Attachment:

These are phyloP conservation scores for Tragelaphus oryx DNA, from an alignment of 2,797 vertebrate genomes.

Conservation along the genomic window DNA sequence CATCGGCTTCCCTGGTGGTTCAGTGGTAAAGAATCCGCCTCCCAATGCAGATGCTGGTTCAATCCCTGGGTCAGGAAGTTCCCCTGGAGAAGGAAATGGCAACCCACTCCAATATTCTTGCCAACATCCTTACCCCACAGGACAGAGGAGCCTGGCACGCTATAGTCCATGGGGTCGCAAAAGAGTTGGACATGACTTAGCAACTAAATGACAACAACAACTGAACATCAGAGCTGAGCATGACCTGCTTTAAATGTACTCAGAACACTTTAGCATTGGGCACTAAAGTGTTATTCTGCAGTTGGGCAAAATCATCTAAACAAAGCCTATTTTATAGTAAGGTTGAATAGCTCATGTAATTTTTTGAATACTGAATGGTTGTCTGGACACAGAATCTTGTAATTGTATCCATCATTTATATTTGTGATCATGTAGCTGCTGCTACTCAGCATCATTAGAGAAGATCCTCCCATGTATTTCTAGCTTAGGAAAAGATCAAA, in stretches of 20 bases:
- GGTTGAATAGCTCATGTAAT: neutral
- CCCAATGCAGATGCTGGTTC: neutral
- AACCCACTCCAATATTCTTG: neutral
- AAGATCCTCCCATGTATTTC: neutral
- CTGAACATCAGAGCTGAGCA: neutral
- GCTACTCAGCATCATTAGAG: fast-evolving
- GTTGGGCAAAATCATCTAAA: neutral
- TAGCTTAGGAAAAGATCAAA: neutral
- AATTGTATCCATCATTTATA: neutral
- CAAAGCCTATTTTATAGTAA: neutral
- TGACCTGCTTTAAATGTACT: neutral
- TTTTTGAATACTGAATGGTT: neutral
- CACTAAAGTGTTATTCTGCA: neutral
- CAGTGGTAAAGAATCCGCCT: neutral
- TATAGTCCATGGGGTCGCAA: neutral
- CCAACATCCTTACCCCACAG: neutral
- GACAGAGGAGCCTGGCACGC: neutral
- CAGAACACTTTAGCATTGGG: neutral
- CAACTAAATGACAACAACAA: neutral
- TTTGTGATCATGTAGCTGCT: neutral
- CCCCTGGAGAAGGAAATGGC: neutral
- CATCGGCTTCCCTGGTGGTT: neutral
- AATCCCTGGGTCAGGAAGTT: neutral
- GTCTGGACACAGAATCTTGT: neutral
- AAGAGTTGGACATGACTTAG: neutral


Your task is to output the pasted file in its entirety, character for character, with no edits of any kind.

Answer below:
These are phyloP conservation scores for Tragelaphus oryx DNA, from an alignment of 2,797 vertebrate genomes.

Conservation along the genomic window DNA sequence CATCGGCTTCCCTGGTGGTTCAGTGGTAAAGAATCCGCCTCCCAATGCAGATGCTGGTTCAATCCCTGGGTCAGGAAGTTCCCCTGGAGAAGGAAATGGCAACCCACTCCAATATTCTTGCCAACATCCTTACCCCACAGGACAGAGGAGCCTGGCACGCTATAGTCCATGGGGTCGCAAAAGAGTTGGACATGACTTAGCAACTAAATGACAACAACAACTGAACATCAGAGCTGAGCATGACCTGCTTTAAATGTACTCAGAACACTTTAGCATTGGGCACTAAAGTGTTATTCTGCAGTTGGGCAAAATCATCTAAACAAAGCCTATTTTATAGTAAGGTTGAATAGCTCATGTAATTTTTTGAATACTGAATGGTTGTCTGGACACAGAATCTTGTAATTGTATCCATCATTTATATTTGTGATCATGTAGCTGCTGCTACTCAGCATCATTAGAGAAGATCCTCCCATGTATTTCTAGCTTAGGAAAAGATCAAA, in stretches of 20 bases:
- GGTTGAATAGCTCATGTAAT: neutral
- CCCAATGCAGATGCTGGTTC: neutral
- AACCCACTCCAATATTCTTG: neutral
- AAGATCCTCCCATGTATTTC: neutral
- CTGAACATCAGAGCTGAGCA: neutral
- GCTACTCAGCATCATTAGAG: fast-evolving
- GTTGGGCAAAATCATCTAAA: neutral
- TAGCTTAGGAAAAGATCAAA: neutral
- AATTGTATCCATCATTTATA: neutral
- CAAAGCCTATTTTATAGTAA: neutral
- TGACCTGCTTTAAATGTACT: neutral
- TTTTTGAATACTGAATGGTT: neutral
- CACTAAAGTGTTATTCTGCA: neutral
- CAGTGGTAAAGAATCCGCCT: neutral
- TATAGTCCATGGGGTCGCAA: neutral
- CCAACATCCTTACCCCACAG: neutral
- GACAGAGGAGCCTGGCACGC: neutral
- CAGAACACTTTAGCATTGGG: neutral
- CAACTAAATGACAACAACAA: neutral
- TTTGTGATCATGTAGCTGCT: neutral
- CCCCTGGAGAAGGAAATGGC: neutral
- CATCGGCTTCCCTGGTGGTT: neutral
- AATCCCTGGGTCAGGAAGTT: neutral
- GTCTGGACACAGAATCTTGT: neutral
- AAGAGTTGGACATGACTTAG: neutral